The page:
Each of us has individual running style and foot pattern, but sometimes they can cause more harm than good. Runners often observe their foot stride length and cadence but forget stride width or feet position. We have spoken cadence earlier, you can find it here. Are you running like a duck or like more hit the catwalk?Continue reading “Running with narrow stride width or toe-out?”
Static stretching can be divided to active and passive. In active stretching the position is kept over 30 second, there are no movement only your own pressure. Passive stretching is the same as active, but the pressure is created with some tools or partner, when your own body remain relax.
Static stretching might affect negatively to explosive performance if they performed before the performance. Static stretching increase range of motion so it would be good to do them after performance or day before. Continue reading “Different types of stretching and when to use them”
You may have heard that heel striking is a bad thing. Isn’t it?
There are tons of opinions and research which arguing with each others. Many studies has shown that forefoot and even mid foot striking is more economic as runners with these style use more thigh muscles (bigger muscle group) than calf muscles (smaller muscle group). So, you are saving more energy and your calves don’t have to work as much, whereas in heel strike.
You might have seen sprinter, how they run almost on their toes only. How about Continue reading “Forefoot – Mid foot – or Heel strike?”
Running cadence is how often your feet touch the ground during the running. According to the Jack Daniels’ study most of elite athlete takes over 180 step per minute (include both legs), some takes even over 200 steps. So, how many step are recommended to non-elite runners? Many studies and coaches says 180 steps, and I agree with this.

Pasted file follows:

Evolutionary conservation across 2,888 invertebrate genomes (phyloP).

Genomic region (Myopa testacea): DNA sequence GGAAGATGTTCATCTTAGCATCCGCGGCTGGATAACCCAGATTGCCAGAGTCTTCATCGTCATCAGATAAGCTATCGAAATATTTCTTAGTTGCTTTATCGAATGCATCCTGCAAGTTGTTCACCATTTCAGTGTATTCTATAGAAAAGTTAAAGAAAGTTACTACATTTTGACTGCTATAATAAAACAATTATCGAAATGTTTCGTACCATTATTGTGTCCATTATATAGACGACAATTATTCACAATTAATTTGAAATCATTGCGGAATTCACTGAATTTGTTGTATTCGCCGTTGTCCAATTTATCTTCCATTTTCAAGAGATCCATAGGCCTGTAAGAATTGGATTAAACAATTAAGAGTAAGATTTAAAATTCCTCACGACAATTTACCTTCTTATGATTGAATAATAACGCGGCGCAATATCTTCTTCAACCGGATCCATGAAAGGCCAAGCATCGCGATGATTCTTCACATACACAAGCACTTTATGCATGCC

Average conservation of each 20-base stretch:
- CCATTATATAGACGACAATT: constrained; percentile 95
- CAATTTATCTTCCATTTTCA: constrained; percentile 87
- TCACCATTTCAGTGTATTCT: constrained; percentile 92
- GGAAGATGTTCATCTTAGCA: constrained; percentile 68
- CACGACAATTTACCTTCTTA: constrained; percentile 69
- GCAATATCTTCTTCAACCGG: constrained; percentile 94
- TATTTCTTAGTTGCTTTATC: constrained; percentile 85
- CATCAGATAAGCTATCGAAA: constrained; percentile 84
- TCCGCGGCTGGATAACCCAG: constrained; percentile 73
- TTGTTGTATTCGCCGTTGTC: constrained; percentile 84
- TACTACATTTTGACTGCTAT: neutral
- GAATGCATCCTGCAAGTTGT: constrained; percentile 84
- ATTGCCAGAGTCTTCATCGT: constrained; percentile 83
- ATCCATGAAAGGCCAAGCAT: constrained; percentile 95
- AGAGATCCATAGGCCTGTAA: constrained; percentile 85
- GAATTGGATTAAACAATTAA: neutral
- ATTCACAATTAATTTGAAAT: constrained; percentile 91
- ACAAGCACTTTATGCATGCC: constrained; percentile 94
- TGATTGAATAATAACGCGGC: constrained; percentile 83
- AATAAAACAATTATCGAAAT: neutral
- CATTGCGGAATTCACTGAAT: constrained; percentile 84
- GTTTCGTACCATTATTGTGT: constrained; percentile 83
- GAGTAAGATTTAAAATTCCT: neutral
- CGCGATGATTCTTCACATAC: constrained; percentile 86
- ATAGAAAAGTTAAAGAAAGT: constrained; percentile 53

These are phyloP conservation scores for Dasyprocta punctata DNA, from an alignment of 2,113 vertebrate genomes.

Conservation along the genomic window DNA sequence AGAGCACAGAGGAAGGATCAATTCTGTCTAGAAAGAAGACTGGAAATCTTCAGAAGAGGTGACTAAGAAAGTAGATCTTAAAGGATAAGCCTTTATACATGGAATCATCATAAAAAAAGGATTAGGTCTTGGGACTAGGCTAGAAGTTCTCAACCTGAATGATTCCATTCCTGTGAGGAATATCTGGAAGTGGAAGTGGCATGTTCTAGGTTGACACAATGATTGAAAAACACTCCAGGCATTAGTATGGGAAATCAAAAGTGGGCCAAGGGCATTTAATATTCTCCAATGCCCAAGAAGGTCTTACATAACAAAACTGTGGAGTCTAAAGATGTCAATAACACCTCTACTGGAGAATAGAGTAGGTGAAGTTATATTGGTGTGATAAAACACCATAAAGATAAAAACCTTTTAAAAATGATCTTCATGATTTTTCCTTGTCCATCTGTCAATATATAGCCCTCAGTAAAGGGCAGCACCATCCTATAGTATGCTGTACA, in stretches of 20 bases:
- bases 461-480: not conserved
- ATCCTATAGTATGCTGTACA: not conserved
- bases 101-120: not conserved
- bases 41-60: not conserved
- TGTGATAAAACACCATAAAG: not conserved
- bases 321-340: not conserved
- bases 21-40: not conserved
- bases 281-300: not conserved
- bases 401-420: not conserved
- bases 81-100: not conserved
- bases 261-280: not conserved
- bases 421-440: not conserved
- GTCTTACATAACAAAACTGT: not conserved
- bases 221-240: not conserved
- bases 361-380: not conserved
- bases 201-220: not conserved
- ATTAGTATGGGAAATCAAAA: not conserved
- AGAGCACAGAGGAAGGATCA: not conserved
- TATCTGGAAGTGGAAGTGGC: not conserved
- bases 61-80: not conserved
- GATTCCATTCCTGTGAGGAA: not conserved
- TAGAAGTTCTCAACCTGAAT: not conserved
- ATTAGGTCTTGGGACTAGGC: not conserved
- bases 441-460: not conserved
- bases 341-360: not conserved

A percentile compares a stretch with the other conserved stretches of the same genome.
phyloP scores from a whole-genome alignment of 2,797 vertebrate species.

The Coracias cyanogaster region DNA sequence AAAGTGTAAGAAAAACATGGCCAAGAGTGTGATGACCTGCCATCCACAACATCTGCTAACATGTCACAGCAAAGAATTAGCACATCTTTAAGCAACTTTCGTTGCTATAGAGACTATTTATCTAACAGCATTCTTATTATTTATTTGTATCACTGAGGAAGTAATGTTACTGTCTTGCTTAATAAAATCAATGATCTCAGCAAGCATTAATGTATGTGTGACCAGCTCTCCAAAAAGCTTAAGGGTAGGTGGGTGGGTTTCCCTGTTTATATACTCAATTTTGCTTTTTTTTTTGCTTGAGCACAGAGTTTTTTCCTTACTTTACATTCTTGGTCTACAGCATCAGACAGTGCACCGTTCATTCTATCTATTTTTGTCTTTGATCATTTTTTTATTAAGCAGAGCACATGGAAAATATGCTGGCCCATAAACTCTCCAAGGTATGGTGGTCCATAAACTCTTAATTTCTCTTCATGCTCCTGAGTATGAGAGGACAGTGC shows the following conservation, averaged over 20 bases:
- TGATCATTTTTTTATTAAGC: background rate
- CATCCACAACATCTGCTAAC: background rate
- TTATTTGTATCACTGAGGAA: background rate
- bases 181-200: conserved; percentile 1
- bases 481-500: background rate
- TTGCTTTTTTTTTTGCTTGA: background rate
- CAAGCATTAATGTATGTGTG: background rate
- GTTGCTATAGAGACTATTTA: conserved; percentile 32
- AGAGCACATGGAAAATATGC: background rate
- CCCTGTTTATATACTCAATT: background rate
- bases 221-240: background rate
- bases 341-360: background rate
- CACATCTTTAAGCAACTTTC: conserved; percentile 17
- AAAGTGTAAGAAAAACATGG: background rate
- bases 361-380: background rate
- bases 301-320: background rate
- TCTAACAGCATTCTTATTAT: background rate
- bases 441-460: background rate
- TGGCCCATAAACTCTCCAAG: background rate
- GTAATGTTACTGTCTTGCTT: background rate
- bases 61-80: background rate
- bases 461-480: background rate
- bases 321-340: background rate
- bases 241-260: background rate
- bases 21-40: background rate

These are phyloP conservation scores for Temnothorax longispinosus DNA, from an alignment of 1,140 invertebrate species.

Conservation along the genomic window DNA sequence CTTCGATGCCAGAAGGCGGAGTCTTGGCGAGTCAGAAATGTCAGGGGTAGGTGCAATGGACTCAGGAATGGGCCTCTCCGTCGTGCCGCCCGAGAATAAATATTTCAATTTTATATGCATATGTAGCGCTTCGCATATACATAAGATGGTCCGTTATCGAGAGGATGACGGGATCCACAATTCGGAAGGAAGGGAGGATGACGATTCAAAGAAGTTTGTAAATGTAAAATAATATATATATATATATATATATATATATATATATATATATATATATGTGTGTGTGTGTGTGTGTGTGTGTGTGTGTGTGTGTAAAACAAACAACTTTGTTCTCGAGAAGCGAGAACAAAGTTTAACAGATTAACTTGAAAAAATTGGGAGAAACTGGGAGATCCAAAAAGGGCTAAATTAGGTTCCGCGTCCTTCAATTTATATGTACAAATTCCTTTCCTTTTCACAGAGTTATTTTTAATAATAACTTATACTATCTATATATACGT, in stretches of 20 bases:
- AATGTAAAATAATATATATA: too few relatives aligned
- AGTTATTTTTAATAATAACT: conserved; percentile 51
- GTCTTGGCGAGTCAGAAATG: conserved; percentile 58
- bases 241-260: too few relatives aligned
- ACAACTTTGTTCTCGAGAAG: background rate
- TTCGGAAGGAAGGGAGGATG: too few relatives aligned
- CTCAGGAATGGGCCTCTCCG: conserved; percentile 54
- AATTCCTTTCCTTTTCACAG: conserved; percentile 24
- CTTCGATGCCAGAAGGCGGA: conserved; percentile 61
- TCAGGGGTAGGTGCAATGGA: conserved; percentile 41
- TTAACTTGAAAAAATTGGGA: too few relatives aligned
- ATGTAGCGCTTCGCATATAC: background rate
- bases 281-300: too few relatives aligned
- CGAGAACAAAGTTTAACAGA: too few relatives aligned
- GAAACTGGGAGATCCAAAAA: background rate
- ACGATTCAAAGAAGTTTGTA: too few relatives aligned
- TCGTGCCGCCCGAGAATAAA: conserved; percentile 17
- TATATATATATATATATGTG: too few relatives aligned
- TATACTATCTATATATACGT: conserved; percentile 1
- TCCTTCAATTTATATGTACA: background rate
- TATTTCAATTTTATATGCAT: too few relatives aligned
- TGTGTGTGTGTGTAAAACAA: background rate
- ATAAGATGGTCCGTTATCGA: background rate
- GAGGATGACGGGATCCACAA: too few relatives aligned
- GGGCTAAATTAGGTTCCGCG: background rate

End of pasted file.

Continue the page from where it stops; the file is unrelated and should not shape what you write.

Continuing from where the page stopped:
Why? The faster the speed more steps are needed for smooth and economical running. The less step are taken the more time is spent in the air, while landing to the ground is harder. Your lower body ligaments, joints, bones and muscles receive over three times your body weight each landing. Every time your foot land on the ground your muscles and tendons stretch to absorb energy from impact. Once they return the normal length Continue reading “Running cadence – does it matter?”
Pain in the ankle or foot is common symptom for runners. Here’s some of the most common injuries, if you suffer any kind of pain I recommend rest and consult your doctor.
Ankle sprain happen when ankle ligaments which are connected to the ankle bone torn or stretch suddenly. For example land the foot in the wrong position. This often causes swelling and bruises and need R.I.C.E treatment (rest, ice, compression and elevation), it’s recommended see doctor that there is not any other damage and as they often put Continue reading “Running injuries: ankle and foot pain”
You might have heard flat foot; other word pronation, where foot rolls inwards while standing. It’s normal to foot pronate or supinate (opposite to pronate) in certain points during gait cycle. But when pronation happens during stance phase where most of the body weight is right above the foot, problems might occur. Pronation is foot’s triplanar movement, so this means if pronation occurs it affect three cardinal plane; subtalar eversion, dorsiflexion of the angle and forefoot abduction. Also as the foot is rolled inwards it increases rotation of the tibia, when it causes pressure to joint and ligament which can lead many other problems.
Pronation often cause knee pain, medial tibial stress syndrome know as shin splints, calf, shin and foot muscles soreness and pain as the muscles are pulled wrong position. When muscle is pulled wrong position long period of time it shortened while its opposite muscles lengthened. Often the lengthened side start to show symptom of pain as it Continue reading “What is pronation?”